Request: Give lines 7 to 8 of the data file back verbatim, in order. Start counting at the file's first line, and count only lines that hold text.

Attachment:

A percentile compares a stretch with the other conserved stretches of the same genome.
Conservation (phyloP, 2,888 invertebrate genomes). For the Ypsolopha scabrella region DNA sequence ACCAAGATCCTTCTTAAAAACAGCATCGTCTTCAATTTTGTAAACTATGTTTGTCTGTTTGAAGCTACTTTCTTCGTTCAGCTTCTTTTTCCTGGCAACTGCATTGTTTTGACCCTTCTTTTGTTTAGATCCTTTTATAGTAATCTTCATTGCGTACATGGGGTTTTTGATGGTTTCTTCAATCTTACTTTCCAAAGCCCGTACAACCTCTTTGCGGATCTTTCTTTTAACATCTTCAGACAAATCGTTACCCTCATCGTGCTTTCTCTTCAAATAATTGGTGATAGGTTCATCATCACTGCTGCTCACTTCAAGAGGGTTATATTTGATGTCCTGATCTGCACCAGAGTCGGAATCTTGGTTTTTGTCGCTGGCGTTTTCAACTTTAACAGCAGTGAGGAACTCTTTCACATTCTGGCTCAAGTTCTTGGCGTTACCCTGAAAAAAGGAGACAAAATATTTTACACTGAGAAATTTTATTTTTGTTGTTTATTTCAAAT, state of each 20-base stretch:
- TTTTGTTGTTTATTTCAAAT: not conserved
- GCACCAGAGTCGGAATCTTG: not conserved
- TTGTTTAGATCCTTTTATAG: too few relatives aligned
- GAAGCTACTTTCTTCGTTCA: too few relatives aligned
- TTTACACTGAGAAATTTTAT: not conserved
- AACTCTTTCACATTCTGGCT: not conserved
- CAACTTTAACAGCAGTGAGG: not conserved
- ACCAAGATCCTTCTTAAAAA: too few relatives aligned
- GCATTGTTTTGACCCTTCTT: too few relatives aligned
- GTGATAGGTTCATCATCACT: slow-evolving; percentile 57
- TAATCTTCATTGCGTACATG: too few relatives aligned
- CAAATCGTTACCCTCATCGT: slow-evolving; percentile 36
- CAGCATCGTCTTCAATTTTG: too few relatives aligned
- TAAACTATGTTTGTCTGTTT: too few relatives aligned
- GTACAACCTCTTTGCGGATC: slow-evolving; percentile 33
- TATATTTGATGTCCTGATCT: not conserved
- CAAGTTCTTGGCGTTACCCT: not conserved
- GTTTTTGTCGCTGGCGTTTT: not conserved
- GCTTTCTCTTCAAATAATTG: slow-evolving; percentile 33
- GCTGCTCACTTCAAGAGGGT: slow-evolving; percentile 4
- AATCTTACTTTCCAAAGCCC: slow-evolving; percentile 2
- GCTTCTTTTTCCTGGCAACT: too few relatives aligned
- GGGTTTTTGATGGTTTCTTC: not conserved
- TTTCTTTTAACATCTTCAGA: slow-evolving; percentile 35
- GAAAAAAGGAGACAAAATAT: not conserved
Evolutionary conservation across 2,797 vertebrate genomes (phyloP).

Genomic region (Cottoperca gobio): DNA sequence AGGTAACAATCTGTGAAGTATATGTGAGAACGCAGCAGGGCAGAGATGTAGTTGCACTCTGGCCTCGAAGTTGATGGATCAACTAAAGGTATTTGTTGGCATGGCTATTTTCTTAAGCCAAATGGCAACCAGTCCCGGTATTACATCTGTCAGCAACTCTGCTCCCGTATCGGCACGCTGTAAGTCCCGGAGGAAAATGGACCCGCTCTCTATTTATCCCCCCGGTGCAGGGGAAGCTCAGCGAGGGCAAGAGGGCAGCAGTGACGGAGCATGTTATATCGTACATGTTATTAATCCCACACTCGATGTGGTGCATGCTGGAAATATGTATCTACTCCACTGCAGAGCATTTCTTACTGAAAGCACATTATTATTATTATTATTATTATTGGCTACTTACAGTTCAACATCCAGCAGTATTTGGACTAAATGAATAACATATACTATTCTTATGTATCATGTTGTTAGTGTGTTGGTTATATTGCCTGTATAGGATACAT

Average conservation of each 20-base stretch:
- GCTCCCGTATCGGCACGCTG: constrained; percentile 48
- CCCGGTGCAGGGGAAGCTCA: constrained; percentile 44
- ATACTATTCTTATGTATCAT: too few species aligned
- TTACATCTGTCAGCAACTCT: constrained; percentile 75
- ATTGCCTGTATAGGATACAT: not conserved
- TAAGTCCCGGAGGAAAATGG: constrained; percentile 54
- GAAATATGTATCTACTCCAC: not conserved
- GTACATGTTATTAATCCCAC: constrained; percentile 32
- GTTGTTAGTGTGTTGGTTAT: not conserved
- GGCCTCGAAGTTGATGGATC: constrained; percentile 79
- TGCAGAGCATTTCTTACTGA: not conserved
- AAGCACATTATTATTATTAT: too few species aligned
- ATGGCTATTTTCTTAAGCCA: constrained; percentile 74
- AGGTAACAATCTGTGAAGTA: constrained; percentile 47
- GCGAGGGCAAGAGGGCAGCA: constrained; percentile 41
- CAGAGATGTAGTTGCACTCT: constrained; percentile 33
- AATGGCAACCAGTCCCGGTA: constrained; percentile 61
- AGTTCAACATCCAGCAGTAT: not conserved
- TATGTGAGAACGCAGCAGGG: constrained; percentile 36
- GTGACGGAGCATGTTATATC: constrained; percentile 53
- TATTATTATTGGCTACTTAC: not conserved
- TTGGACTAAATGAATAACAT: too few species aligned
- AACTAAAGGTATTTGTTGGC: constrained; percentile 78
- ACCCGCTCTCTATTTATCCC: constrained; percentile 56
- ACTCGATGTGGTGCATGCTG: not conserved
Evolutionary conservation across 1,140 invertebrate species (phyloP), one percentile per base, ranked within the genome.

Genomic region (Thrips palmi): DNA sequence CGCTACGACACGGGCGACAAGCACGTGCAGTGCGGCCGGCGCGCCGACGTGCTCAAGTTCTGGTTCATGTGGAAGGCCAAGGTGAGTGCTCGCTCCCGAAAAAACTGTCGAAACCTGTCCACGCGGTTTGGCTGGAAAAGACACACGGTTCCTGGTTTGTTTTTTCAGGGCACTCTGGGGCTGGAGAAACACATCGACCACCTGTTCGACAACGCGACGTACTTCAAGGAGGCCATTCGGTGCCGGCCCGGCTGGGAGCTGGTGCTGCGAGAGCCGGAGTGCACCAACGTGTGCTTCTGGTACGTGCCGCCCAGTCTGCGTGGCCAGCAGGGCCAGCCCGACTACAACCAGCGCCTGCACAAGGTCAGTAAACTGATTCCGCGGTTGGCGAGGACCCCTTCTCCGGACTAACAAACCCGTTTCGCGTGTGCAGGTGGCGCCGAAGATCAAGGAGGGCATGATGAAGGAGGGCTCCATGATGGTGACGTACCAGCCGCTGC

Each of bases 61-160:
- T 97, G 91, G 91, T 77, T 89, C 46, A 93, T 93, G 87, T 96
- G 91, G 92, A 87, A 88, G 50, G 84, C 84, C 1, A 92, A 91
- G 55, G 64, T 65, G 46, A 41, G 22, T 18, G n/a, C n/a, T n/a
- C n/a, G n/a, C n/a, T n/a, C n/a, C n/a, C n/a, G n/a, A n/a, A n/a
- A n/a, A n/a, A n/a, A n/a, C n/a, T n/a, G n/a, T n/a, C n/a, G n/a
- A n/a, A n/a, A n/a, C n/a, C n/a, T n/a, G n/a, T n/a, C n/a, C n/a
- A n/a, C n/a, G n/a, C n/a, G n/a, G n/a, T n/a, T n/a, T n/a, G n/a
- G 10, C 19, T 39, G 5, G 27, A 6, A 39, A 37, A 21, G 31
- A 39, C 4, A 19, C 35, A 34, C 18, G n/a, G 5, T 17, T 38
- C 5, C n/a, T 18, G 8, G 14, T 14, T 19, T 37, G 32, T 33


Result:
- TTTACACTGAGAAATTTTAT: not conserved
- AACTCTTTCACATTCTGGCT: not conserved